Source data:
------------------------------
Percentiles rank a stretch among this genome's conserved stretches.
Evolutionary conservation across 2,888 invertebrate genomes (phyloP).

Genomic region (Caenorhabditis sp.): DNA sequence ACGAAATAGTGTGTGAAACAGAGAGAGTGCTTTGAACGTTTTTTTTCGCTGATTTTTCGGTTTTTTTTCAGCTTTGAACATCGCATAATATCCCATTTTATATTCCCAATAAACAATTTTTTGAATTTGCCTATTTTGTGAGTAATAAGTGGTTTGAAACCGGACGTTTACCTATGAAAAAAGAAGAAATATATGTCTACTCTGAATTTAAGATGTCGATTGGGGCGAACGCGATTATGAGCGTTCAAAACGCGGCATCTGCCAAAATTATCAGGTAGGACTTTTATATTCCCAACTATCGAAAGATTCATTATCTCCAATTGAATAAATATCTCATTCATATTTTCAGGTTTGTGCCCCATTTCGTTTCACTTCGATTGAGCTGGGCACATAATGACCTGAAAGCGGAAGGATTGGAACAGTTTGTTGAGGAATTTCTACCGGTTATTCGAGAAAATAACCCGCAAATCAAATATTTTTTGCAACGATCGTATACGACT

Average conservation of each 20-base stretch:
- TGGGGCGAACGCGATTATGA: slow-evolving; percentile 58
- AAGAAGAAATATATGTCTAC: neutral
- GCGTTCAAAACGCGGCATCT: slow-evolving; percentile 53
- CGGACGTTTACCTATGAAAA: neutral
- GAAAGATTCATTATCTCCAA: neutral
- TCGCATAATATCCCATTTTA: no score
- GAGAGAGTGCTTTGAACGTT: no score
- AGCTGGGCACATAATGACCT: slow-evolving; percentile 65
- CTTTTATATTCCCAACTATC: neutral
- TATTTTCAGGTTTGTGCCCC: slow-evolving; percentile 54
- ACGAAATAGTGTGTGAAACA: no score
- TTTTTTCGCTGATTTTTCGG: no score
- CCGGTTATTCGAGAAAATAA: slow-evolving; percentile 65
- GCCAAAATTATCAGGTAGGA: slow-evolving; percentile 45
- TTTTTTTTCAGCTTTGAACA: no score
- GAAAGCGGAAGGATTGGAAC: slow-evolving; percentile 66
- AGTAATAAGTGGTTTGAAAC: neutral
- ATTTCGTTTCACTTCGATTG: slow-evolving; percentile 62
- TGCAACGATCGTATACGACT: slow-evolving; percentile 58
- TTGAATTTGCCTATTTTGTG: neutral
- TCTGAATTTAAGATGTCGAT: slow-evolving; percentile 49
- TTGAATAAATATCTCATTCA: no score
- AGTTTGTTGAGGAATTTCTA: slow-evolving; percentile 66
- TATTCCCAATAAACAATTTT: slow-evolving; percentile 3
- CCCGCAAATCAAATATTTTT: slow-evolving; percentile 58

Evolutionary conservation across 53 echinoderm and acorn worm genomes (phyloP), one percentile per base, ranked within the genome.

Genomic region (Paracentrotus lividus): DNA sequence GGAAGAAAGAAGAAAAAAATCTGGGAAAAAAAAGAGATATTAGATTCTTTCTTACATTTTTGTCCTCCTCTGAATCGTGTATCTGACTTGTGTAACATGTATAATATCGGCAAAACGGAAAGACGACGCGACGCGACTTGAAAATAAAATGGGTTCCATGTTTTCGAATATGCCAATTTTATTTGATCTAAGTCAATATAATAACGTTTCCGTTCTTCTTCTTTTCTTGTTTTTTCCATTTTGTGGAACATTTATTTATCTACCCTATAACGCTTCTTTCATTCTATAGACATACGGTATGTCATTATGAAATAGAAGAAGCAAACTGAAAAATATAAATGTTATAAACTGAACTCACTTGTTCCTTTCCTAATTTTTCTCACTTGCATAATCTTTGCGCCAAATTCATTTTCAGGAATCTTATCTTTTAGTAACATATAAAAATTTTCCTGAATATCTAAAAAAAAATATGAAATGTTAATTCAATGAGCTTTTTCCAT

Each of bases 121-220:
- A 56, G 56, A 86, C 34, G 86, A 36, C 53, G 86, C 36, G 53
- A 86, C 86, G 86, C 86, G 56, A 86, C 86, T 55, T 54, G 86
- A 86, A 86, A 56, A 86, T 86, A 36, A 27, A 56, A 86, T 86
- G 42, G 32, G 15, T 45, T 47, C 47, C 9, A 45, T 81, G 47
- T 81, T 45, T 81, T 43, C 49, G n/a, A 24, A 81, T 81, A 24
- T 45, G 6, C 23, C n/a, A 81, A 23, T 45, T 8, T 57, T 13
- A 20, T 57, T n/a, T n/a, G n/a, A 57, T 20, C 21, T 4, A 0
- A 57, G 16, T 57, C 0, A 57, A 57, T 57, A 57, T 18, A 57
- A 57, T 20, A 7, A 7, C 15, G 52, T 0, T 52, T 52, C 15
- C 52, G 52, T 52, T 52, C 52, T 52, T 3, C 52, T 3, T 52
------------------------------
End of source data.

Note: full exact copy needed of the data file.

Percentiles rank a stretch among this genome's conserved stretches.
Evolutionary conservation across 2,888 invertebrate genomes (phyloP).

Genomic region (Caenorhabditis sp.): DNA sequence ACGAAATAGTGTGTGAAACAGAGAGAGTGCTTTGAACGTTTTTTTTCGCTGATTTTTCGGTTTTTTTTCAGCTTTGAACATCGCATAATATCCCATTTTATATTCCCAATAAACAATTTTTTGAATTTGCCTATTTTGTGAGTAATAAGTGGTTTGAAACCGGACGTTTACCTATGAAAAAAGAAGAAATATATGTCTACTCTGAATTTAAGATGTCGATTGGGGCGAACGCGATTATGAGCGTTCAAAACGCGGCATCTGCCAAAATTATCAGGTAGGACTTTTATATTCCCAACTATCGAAAGATTCATTATCTCCAATTGAATAAATATCTCATTCATATTTTCAGGTTTGTGCCCCATTTCGTTTCACTTCGATTGAGCTGGGCACATAATGACCTGAAAGCGGAAGGATTGGAACAGTTTGTTGAGGAATTTCTACCGGTTATTCGAGAAAATAACCCGCAAATCAAATATTTTTTGCAACGATCGTATACGACT

Average conservation of each 20-base stretch:
- TGGGGCGAACGCGATTATGA: slow-evolving; percentile 58
- AAGAAGAAATATATGTCTAC: neutral
- GCGTTCAAAACGCGGCATCT: slow-evolving; percentile 53
- CGGACGTTTACCTATGAAAA: neutral
- GAAAGATTCATTATCTCCAA: neutral
- TCGCATAATATCCCATTTTA: no score
- GAGAGAGTGCTTTGAACGTT: no score
- AGCTGGGCACATAATGACCT: slow-evolving; percentile 65
- CTTTTATATTCCCAACTATC: neutral
- TATTTTCAGGTTTGTGCCCC: slow-evolving; percentile 54
- ACGAAATAGTGTGTGAAACA: no score
- TTTTTTCGCTGATTTTTCGG: no score
- CCGGTTATTCGAGAAAATAA: slow-evolving; percentile 65
- GCCAAAATTATCAGGTAGGA: slow-evolving; percentile 45
- TTTTTTTTCAGCTTTGAACA: no score
- GAAAGCGGAAGGATTGGAAC: slow-evolving; percentile 66
- AGTAATAAGTGGTTTGAAAC: neutral
- ATTTCGTTTCACTTCGATTG: slow-evolving; percentile 62
- TGCAACGATCGTATACGACT: slow-evolving; percentile 58
- TTGAATTTGCCTATTTTGTG: neutral
- TCTGAATTTAAGATGTCGAT: slow-evolving; percentile 49
- TTGAATAAATATCTCATTCA: no score
- AGTTTGTTGAGGAATTTCTA: slow-evolving; percentile 66
- TATTCCCAATAAACAATTTT: slow-evolving; percentile 3
- CCCGCAAATCAAATATTTTT: slow-evolving; percentile 58

Evolutionary conservation across 53 echinoderm and acorn worm genomes (phyloP), one percentile per base, ranked within the genome.

Genomic region (Paracentrotus lividus): DNA sequence GGAAGAAAGAAGAAAAAAATCTGGGAAAAAAAAGAGATATTAGATTCTTTCTTACATTTTTGTCCTCCTCTGAATCGTGTATCTGACTTGTGTAACATGTATAATATCGGCAAAACGGAAAGACGACGCGACGCGACTTGAAAATAAAATGGGTTCCATGTTTTCGAATATGCCAATTTTATTTGATCTAAGTCAATATAATAACGTTTCCGTTCTTCTTCTTTTCTTGTTTTTTCCATTTTGTGGAACATTTATTTATCTACCCTATAACGCTTCTTTCATTCTATAGACATACGGTATGTCATTATGAAATAGAAGAAGCAAACTGAAAAATATAAATGTTATAAACTGAACTCACTTGTTCCTTTCCTAATTTTTCTCACTTGCATAATCTTTGCGCCAAATTCATTTTCAGGAATCTTATCTTTTAGTAACATATAAAAATTTTCCTGAATATCTAAAAAAAAATATGAAATGTTAATTCAATGAGCTTTTTCCAT

Each of bases 121-220:
- A 56, G 56, A 86, C 34, G 86, A 36, C 53, G 86, C 36, G 53
- A 86, C 86, G 86, C 86, G 56, A 86, C 86, T 55, T 54, G 86
- A 86, A 86, A 56, A 86, T 86, A 36, A 27, A 56, A 86, T 86
- G 42, G 32, G 15, T 45, T 47, C 47, C 9, A 45, T 81, G 47
- T 81, T 45, T 81, T 43, C 49, G n/a, A 24, A 81, T 81, A 24
- T 45, G 6, C 23, C n/a, A 81, A 23, T 45, T 8, T 57, T 13
- A 20, T 57, T n/a, T n/a, G n/a, A 57, T 20, C 21, T 4, A 0
- A 57, G 16, T 57, C 0, A 57, A 57, T 57, A 57, T 18, A 57
- A 57, T 20, A 7, A 7, C 15, G 52, T 0, T 52, T 52, C 15
- C 52, G 52, T 52, T 52, C 52, T 52, T 3, C 52, T 3, T 52